LINGUIST List 4.324

Wed 28 Apr 1993

Sum: /t/ and /d/ in British English

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  1. Joe Stemberger, summary: taps

Message 1: summary: taps

Date: 27 Apr 1993 17:05:11 -0500summary: taps
From: Joe Stemberger <STEMBERGER%ELLVAXvx.cis.umn.edu>
Subject: summary: taps

Thanks to everyone why sent me an e-mail message in answer to my query
about taps as realizations of /t/ and /d/ in British English, who were,
as of this posting:

 Laurie Bauer, John Coleman, Diane Ringer Duber, Alice Faber,
 Caroline Haycock, John Kingston, Thor Nilsen, Harold Schiffman,
 Andy Spencer, Roly Sussex, Michael Toolan, Larry Trask

Apparently, taps for /t/ and /d/ are far more widespread than I'd thought.
They're also found regularly in Australia and New Zealand, as well as
Ireland, which several people suggested as the possible historical source
of the tap in North American English. (Ah, my Irish ancestors would be
proud that their descendants have managed to preserve SOME cultural
heritage, along with St. Patrick's Day.) It is apparently found in some
regional dialects in England, as well.

The {GERRIM} spelling for 'GET HIM' that I found in James Herriot's book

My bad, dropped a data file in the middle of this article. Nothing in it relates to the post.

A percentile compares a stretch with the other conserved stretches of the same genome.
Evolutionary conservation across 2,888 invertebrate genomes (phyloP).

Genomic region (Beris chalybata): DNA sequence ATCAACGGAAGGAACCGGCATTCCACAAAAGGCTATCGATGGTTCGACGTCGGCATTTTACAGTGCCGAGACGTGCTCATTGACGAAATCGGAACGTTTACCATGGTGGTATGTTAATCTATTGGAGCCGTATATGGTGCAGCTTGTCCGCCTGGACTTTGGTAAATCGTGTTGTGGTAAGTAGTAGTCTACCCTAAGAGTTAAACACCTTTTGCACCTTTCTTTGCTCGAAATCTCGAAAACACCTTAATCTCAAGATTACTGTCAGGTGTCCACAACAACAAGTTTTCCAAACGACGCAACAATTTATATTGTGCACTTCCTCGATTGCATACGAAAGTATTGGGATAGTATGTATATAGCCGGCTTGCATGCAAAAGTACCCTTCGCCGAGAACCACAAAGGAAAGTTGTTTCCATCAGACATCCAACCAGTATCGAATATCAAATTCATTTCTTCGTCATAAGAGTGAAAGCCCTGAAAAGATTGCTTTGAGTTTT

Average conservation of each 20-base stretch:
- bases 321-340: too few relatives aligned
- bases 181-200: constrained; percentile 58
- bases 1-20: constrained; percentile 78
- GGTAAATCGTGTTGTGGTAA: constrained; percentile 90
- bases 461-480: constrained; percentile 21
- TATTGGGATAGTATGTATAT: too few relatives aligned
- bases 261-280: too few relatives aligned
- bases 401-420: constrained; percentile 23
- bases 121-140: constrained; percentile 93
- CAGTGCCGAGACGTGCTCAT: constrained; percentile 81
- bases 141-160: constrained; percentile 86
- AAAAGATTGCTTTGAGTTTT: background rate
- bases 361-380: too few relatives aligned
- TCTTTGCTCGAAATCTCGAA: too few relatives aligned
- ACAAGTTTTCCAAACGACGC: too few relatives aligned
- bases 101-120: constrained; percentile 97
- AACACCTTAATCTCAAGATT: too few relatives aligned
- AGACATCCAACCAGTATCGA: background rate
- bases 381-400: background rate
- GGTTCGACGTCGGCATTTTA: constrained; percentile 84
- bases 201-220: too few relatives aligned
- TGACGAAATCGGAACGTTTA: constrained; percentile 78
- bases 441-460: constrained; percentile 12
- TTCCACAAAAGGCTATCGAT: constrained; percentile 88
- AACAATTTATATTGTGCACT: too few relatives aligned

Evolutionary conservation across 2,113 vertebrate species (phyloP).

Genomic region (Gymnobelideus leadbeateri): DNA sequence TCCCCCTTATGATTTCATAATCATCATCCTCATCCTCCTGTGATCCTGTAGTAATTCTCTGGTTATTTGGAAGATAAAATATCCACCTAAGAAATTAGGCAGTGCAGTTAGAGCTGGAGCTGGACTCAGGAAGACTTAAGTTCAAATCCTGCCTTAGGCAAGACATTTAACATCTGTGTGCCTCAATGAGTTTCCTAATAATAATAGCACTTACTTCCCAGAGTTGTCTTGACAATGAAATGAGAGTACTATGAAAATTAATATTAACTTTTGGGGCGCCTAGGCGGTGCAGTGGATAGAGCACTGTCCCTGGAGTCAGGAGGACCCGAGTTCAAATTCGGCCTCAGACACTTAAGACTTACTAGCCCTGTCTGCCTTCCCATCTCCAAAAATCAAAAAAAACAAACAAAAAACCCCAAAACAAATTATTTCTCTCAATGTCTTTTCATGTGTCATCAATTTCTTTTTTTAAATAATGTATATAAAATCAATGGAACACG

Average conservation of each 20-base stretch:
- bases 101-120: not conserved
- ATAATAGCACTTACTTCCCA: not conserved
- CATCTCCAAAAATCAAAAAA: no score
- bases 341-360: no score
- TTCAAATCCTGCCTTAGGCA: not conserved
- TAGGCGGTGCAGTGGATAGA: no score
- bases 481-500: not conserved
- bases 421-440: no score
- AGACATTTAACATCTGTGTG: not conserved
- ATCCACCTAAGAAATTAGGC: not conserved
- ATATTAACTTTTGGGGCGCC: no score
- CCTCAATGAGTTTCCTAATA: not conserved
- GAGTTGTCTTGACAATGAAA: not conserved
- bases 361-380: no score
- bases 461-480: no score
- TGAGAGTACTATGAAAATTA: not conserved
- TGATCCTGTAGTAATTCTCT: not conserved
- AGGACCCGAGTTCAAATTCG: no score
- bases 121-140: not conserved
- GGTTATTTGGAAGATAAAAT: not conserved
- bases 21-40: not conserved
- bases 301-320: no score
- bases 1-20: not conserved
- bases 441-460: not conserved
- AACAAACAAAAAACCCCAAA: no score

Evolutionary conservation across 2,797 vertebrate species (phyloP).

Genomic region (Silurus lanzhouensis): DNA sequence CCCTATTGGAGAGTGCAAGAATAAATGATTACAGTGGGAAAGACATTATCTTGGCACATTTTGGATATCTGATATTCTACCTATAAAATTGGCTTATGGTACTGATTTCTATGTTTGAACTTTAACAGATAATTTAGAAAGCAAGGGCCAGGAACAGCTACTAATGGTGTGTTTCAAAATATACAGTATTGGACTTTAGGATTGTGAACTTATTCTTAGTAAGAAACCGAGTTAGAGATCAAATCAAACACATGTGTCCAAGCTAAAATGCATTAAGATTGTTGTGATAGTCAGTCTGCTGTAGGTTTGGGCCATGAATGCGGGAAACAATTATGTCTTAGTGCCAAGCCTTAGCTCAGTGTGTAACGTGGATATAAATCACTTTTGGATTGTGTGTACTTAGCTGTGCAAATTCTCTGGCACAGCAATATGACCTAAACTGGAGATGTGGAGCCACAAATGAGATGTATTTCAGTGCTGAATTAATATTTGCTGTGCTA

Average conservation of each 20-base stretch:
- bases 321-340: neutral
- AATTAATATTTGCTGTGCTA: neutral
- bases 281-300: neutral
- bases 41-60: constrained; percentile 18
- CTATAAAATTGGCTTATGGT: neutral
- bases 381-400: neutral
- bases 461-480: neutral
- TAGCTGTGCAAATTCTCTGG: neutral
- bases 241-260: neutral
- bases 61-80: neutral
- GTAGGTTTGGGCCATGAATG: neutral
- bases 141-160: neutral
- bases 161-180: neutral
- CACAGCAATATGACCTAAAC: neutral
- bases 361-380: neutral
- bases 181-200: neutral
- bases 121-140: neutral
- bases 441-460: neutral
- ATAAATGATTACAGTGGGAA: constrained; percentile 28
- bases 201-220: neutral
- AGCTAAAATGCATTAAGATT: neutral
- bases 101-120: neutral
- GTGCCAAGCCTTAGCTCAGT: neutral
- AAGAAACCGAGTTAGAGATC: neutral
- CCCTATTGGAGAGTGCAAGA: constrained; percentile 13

was probably NOT a tap, but was a good approximant 'r', much like the /r/
in word-initial position in most dialects of English. That comes
from a number of people, including some from Yorkshire, where Herriot
lives. This is apparently limited to /t/'s after short vowels, possibly
just in word-final position when the next word starts with a vowel.
This may not have any connection to tapping (though the occurrence of two
different 'r'-like phones as a realization of /t/ in similar phonological
environments is intriguing).

The following two references were given to me:

Joe Wright (1905), English Dialect Grammar.

John Wells (1982), Accents of English, CUP.

Again, thanks to all who responded.

---joe stemberger
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